For over twenty years, Hadrian ruled the Roman Empire with wisdom, diligence and a firm, steady hand. However, like Trajan before him, Hadrian had no sons of his own. By about 136 AD the emperor’s health was in decline, and so Roman politics turned yet again towards the question of the imperial succession.
On 18 September, 96 AD the Year of the Four Emperors threatened to repeat itself when the Emperor Domitian was murdered in his palace. A son of the much-beloved Vespasian, Domitian had ruled as Roman Emperor for 15 years after the deaths of his father and older brother. Domitian was popular with the Roman army but hated by most Roman senators for refusing to pay lip service to the Senate’s admittedly limited role in imperial politics. This didn’t seem to bother the emperor; Domitian was an autocrat, and apparently he saw no reason why he shouldn’t behave like one.
Nero was dead. The throne was vacant. The rebellious governor of Spain, Servius Sulpicius Galba, began preparing to take it as soon as he heard the news. By October, 68 AD he had reached Rome with an army at his back. By that time, the nervous and defenseless Senate had already ratified Galba’s appointment to the imperial office.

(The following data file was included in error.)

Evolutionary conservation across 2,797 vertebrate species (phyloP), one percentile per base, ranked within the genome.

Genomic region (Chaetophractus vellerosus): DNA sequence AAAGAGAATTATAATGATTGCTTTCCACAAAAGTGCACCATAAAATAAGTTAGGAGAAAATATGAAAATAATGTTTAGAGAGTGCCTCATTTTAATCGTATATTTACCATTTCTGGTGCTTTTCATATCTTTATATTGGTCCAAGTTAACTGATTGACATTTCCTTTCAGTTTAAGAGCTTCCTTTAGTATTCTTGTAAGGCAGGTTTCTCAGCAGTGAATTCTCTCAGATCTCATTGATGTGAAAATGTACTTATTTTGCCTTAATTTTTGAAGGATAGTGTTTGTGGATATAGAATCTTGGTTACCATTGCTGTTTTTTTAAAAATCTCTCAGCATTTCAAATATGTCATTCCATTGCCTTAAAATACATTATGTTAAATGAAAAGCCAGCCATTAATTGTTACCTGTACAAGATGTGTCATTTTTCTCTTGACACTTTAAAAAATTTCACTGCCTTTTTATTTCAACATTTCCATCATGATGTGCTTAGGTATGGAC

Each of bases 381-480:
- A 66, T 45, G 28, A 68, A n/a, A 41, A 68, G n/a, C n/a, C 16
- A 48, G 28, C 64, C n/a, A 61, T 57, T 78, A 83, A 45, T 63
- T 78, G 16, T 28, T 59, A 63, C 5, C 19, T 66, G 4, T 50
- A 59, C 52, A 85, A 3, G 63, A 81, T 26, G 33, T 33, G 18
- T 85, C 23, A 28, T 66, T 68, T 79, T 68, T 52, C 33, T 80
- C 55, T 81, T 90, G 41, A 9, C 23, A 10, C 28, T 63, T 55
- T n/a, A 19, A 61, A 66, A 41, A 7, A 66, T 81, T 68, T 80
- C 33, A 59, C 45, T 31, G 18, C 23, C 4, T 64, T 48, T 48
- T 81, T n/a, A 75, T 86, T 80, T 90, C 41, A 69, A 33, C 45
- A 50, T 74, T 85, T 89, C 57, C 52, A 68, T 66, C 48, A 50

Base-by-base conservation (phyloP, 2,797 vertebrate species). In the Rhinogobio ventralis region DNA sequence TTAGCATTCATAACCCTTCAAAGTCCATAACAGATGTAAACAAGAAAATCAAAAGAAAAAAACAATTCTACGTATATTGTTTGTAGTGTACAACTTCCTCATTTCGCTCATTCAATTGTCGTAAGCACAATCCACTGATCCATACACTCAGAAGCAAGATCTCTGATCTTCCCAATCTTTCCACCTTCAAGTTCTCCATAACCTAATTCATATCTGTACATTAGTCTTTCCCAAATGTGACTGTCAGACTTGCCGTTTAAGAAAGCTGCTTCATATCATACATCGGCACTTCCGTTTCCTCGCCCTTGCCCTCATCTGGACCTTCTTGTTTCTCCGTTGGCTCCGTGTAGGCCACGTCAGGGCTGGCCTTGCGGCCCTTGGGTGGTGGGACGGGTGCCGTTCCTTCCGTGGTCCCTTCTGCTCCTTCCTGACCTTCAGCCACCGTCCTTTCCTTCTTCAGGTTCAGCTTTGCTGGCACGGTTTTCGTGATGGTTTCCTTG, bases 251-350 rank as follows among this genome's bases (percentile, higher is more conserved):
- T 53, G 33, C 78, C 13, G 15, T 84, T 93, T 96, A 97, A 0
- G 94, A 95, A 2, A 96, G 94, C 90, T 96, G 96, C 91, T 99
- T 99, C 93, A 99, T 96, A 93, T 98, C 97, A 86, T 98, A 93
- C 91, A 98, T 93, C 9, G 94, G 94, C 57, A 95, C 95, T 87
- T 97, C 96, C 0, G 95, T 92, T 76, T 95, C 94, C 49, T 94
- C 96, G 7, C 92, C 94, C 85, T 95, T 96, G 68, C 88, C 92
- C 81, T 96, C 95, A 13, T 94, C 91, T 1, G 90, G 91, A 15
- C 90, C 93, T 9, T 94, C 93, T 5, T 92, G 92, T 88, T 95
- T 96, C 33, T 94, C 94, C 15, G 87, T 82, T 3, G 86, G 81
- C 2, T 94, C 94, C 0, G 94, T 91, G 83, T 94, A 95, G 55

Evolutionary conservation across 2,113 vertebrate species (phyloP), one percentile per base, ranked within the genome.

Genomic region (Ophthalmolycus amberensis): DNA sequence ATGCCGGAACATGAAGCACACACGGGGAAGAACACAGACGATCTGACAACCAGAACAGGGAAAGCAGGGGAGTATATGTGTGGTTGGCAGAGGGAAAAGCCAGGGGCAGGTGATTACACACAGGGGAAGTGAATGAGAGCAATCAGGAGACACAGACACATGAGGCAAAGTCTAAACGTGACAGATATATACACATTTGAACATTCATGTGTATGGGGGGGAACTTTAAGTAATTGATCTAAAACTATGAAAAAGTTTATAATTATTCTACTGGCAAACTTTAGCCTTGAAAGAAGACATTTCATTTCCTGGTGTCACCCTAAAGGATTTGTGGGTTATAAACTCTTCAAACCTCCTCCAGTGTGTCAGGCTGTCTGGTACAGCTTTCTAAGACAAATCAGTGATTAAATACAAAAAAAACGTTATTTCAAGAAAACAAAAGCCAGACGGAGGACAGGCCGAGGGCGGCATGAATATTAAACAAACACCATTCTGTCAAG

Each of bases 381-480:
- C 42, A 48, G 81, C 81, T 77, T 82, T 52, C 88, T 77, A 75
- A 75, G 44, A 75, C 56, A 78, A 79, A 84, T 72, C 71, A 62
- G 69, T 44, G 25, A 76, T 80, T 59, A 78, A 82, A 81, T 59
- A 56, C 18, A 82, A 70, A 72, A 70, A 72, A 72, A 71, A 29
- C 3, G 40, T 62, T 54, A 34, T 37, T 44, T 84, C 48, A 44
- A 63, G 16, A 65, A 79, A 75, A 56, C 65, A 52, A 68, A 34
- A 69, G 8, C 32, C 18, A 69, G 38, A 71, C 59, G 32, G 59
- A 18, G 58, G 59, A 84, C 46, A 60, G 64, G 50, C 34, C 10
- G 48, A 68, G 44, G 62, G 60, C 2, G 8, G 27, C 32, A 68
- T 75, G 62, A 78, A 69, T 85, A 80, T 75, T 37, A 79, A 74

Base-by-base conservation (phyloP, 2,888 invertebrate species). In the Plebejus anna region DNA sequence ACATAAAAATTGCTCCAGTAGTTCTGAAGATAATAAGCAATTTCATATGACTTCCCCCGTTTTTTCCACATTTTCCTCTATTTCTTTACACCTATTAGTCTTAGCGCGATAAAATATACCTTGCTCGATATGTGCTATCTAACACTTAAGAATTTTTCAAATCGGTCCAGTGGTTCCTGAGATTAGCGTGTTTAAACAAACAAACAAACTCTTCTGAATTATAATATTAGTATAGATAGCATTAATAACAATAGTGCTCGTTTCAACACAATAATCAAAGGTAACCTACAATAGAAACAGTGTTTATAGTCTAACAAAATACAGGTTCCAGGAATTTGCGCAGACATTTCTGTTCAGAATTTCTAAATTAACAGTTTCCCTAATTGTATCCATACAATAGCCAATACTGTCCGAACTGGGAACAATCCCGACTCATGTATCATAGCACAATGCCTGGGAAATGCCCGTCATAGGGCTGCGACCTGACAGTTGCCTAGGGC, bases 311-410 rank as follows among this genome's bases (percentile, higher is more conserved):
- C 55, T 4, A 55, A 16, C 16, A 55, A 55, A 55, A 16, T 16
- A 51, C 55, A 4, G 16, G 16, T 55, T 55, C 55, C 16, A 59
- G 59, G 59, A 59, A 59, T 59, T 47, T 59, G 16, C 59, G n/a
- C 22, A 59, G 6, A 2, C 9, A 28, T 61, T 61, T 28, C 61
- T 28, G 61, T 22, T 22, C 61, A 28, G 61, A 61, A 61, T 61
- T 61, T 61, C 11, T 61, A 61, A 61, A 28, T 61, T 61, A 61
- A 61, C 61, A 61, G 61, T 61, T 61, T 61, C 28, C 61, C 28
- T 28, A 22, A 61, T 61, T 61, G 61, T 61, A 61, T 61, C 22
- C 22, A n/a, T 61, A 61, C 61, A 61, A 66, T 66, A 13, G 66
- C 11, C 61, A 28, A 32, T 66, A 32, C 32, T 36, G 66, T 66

Gaius Octavius Thurinus was no one special. At least, that was how he would’ve seemed to anyone who knew him as a boy. As the clever but perpetually ill son of a minor Roman nobleman, no one could have known that little Gaius would grow up to change the course of Roman history. No one could have known that Continue reading VII. Augustus and the End of the Republic: Part 1→
By the end of the second century BC, stability in Roman society and politics was starting to unravel. Though the Roman Republic itself was stronger, larger and wealthier than ever before, the Roman people had never been more divided.
Upper-class Romans were becoming increasingly rich and powerful, profiting from successful wars of foreign conquest and prestigious careers in politics, but most citizens Continue reading VI. Julius Caesar→
Exploring the rise and fall of the ancient world's greatest nation